Trai's latest tariff order to jeopardise content creation, hit growth: Broadcasterstext_fields
Mumbai: Television broadcasters on Friday united against regulator Trai's recent order capping prices for channels, saying it will "jeopardise" content creation, impact jobs and pull down economic growth.
The Telecom Regulatory Authority of India (TRAI) had last month revisited its tariff order to soften the prices for end consumers through interventions, including reducing the maximum price one has to pay for a channel to Rs 12 from the previous Rs 19.
The broadcasters got together under the aegis of the Indian Broadcasting Foundation (IBF) to oppose the move in a rare press conference here which had top executives from all the leading networks speaking out.
The grouping's president and head of Sony Entertainment, N P Singh said there was no need for the new order and the regulator should have had ideally given time for things to settle down after last year's tariff order.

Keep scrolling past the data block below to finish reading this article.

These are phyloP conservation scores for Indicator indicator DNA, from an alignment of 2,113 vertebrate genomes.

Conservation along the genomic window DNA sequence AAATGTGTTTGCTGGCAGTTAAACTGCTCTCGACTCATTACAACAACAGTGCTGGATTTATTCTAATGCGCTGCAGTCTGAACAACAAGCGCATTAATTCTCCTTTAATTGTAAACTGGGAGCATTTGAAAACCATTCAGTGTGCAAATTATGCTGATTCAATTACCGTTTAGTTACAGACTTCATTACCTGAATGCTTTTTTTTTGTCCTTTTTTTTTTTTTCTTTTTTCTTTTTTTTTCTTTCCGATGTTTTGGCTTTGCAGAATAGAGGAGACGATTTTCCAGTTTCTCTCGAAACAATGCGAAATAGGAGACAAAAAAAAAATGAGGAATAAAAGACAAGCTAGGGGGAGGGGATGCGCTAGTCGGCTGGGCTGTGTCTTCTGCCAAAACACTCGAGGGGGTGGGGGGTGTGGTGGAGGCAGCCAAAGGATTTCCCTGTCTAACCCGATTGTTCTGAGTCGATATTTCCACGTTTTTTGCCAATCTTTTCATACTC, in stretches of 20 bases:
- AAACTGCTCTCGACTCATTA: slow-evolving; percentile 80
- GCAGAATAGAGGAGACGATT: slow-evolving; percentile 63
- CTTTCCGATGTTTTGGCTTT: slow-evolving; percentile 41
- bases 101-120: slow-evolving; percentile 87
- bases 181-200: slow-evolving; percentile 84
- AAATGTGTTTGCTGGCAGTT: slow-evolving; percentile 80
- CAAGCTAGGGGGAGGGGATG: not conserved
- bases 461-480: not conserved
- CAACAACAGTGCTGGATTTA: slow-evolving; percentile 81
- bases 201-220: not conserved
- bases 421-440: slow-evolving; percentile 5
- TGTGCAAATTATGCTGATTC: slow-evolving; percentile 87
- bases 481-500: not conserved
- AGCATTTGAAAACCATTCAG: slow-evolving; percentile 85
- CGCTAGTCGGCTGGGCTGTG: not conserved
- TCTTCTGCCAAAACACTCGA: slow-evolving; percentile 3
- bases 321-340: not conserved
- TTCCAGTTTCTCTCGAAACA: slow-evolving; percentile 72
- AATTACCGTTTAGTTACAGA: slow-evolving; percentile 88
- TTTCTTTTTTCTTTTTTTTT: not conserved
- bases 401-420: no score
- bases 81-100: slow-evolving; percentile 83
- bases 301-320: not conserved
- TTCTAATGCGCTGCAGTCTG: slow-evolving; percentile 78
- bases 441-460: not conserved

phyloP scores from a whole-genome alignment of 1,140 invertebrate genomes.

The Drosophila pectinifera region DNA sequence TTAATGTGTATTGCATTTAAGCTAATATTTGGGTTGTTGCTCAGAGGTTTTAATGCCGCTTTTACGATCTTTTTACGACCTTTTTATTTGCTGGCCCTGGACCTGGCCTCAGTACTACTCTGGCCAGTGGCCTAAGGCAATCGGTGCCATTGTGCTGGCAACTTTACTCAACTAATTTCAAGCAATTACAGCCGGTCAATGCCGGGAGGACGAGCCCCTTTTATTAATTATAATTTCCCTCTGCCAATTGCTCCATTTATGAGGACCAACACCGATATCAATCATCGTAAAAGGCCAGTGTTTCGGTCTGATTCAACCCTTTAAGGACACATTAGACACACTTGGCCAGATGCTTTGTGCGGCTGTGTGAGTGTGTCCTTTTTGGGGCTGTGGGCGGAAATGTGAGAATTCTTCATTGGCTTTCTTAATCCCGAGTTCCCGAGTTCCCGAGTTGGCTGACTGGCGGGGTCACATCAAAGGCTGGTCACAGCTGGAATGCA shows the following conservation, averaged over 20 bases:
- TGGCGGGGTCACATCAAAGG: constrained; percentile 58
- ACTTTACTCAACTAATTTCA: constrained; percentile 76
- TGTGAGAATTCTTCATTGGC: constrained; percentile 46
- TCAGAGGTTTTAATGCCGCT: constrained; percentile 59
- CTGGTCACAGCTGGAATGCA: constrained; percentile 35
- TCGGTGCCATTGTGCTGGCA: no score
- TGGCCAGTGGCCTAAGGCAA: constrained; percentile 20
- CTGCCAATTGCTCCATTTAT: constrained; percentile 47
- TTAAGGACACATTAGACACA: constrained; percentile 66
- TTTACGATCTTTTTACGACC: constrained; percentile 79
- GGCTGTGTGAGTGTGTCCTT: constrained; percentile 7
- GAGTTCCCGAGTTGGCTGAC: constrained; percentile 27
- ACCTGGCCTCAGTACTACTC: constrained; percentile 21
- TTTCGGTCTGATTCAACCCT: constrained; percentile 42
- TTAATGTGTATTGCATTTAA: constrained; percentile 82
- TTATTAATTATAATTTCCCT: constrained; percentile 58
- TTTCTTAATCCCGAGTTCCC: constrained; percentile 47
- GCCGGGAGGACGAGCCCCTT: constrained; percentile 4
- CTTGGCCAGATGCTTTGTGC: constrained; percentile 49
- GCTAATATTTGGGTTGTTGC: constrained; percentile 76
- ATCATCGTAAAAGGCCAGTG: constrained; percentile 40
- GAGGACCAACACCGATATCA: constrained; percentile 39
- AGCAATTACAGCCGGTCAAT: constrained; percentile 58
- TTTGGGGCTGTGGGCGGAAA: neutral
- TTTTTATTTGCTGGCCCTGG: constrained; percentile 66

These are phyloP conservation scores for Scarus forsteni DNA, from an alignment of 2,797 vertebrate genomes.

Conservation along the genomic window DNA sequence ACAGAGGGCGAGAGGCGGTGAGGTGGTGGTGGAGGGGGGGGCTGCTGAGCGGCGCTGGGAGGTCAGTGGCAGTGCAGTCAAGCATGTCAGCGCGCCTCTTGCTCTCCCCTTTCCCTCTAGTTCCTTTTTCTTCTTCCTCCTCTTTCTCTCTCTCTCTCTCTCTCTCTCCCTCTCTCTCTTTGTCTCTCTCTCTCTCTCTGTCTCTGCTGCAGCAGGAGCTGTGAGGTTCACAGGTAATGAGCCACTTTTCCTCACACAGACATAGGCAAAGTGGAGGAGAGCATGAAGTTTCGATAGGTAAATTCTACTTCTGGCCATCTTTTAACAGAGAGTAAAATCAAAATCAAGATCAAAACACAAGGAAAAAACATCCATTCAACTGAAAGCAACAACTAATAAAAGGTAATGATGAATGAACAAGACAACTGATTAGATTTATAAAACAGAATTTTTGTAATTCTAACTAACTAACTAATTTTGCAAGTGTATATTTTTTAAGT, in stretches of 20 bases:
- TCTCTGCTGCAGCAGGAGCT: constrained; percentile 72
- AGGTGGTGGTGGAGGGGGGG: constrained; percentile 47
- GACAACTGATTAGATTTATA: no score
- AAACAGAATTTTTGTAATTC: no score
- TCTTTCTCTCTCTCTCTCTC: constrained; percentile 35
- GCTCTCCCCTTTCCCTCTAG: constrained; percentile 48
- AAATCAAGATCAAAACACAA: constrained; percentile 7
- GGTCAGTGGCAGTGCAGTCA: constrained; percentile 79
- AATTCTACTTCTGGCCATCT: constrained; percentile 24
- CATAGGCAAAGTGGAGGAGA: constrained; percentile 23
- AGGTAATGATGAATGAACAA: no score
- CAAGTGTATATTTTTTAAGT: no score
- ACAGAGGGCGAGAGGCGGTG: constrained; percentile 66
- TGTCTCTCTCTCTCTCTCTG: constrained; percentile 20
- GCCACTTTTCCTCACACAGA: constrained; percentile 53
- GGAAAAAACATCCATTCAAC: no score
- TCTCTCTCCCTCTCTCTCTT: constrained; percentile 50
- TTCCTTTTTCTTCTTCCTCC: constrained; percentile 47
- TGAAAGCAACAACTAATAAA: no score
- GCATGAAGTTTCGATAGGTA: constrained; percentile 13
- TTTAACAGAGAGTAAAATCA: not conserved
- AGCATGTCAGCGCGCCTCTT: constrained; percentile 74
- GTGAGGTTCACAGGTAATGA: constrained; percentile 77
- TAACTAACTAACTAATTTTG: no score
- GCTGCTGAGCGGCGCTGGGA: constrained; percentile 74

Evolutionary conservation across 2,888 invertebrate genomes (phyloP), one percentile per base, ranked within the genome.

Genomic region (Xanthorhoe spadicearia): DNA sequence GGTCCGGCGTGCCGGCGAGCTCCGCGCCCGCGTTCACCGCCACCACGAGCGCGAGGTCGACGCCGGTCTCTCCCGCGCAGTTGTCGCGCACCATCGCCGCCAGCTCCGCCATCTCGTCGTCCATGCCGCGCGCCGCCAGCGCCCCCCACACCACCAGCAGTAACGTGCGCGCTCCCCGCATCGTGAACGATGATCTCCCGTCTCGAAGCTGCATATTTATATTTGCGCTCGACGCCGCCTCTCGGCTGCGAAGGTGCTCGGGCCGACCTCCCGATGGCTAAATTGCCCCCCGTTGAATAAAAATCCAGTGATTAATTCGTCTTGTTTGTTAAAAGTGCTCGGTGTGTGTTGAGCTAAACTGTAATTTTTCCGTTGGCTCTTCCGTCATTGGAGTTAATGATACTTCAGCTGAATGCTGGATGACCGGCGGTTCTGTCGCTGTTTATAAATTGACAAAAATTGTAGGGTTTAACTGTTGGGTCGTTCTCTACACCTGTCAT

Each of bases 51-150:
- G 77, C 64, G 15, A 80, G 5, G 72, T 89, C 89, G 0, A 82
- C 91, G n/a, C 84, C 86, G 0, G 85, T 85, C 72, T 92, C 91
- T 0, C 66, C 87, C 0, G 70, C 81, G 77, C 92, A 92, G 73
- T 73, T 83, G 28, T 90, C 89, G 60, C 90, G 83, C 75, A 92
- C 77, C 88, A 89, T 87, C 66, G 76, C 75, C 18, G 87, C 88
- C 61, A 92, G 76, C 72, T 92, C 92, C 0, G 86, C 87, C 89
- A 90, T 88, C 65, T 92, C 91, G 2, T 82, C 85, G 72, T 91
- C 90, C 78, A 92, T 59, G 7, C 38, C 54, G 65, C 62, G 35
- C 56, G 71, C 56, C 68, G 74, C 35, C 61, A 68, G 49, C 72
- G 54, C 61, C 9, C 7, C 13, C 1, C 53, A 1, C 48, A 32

He claimed the broadcasters, who garner only a fourth of the payments made by end consumers with a bulk 65 per cent going to distributors, had supported the last order despite reservations and invested over Rs 1,000 crore to educate the people on it.
After last year's order, he said the industry had lost over 12 million subscribers.
Star TV's Uday Shankar termed the new order as "ludicrous" and said the industry will use all its "constitutional rights" to challenge the order in seeking a rethink.
TV Today's Aroon Purie said the new order will "strangulate" the industry and added that it is an important sector which the government should encourage and not suppress.
Discovery Networks' Megha Tata said India is already the cheapest cable market in the world and the future of the sector will be in jeopardy through such regulatory interventions.
Singh said the broadcasters seek a stable regulatory regime and interventions like these are contrary to the Narendra Modi government's promise to ensure ease of doing business for enterprises.
He said pricing should be left to the market forces and not driven down through regulatory fiats, and was unsure if the prices will indeed go down with the Trai order.